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Road Scholars make stop on the island

By Staff | Aug 17, 2017

Sanibel Sea School Lead Marine Science Educator Johnny Rader shared what was found with the group while seining. MEGHAN MCCOY

An excitement ignited for the youth as they made their way into the water Monday morning, their grandparents not far behind, as they found and learned about the sea life that called the seagrass beds their home.

LaVon Golliet, who resides near Seattle, Washington, made the trip to Sanibel with her 12 year old granddaughter, Sarah. The duo choose the intergenerational Road Scholars trip because Sarah loves the ocean and marine biology.

“It’s a lot of beach stuff and seeing what’s here,” she said of what was in store for them. “The kids don’t realize they are learning.”

“Exploring the treasures of Sanibel Island with your grandchild” provided a six day, five night seaside adventure complete with searching for seashells, snorkeling seagrass beds, exploring mangrove forests, all while learning about the marine ecosystem of the island. The group stayed at Sundial Beach Resort & Spa and had an itinerary of activities scheduled for each day, which included a trip to the J.N. “Ding” Darling National Wildlife Refuge, and the Bailey-Matthews National Shell Museum.

“I love the concept of the grandparent and grandchild,” Group Leader Alberto Melendez said. “The principal concept here is a bonding experience. This type of trip is meaningful for the grandparent and something special for the grandchild. It’s not only going to a destination, but learning about that destination. Every single day in every single activity there is education . . . outdoor studies, or indoor lectures in a classroom setting.”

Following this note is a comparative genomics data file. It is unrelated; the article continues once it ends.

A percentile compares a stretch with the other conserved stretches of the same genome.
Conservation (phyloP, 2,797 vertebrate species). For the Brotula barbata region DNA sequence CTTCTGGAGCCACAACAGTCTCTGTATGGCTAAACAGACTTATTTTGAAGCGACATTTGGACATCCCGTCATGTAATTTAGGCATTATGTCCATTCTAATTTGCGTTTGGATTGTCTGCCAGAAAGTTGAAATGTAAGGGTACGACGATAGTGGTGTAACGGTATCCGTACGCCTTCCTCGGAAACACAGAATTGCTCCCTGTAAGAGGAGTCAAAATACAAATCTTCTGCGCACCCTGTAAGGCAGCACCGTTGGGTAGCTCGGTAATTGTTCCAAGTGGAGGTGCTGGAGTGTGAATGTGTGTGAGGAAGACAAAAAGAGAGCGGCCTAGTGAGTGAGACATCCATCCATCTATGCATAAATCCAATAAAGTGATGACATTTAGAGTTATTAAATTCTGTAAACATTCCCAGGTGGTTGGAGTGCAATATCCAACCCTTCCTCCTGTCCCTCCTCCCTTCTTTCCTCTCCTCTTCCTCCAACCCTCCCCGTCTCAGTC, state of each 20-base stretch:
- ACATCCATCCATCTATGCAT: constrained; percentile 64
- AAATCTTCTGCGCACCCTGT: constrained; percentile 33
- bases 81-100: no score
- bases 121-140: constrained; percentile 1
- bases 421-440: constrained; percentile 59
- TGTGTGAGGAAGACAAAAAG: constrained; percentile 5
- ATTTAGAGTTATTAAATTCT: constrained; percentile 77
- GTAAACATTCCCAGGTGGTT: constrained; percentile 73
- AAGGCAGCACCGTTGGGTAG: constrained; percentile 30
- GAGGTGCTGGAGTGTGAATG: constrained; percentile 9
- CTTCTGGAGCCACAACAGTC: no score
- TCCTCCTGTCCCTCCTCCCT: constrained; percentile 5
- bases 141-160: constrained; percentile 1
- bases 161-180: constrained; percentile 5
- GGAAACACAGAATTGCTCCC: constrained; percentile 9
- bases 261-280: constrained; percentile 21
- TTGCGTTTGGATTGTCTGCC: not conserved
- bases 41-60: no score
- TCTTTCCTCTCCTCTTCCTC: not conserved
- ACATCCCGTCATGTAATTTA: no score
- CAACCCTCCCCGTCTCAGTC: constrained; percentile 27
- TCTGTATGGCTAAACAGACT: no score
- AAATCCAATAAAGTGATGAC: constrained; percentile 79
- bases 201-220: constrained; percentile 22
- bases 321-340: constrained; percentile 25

For Sanibel, he said the educational component brought 18 people from all over the United States outdoors to learn about such topics as the shells, water quality and native species.

“You always leave a location with a real sense of knowing the area,” Melendez said. “The kids really learn so much.”

In addition to the scheduled outings, Melendez said they also had free afternoons to do whatever they wished – going for a bike ride, kayaking and paddleboarding.

The day after they arrived, the group traveled to the Sanibel Causeway to learn seining with Sanibel Sea School Lead Marine Science Educator Johnny Rader. He first showed the grandparents and their grandchildren the difference between some common seagrasses, manatee and turtle grass, that washed up on the shore.

Then step-by-step, Rader explained how to go seining in the seagrass beds on the shore, before the technique was put to practice in the water. The first reveal showed an abundance of fish, and a dwarf seahorse.

After the group saw how it was done, many grandparents practiced the technique with their grandchild, as well as the youngsters doing it with their new found friends. Hand held nets were also produced, giving everyone an opportunity to go out to the seagrass to see what they could find.

“Johnny is excellent with these kids. He keeps it on a level even I understand,” Bill Hudson, from Decatur, Georgia, said of what they were learning Monday.

Melendez agreed due to one of the conversations Rader had about the impact straws have on the environment.

“I’m in love with the way he translates information. He is amazing and very good,” he said of gaining the attention of both the grandkids and grandparents. “That’s a special soul.”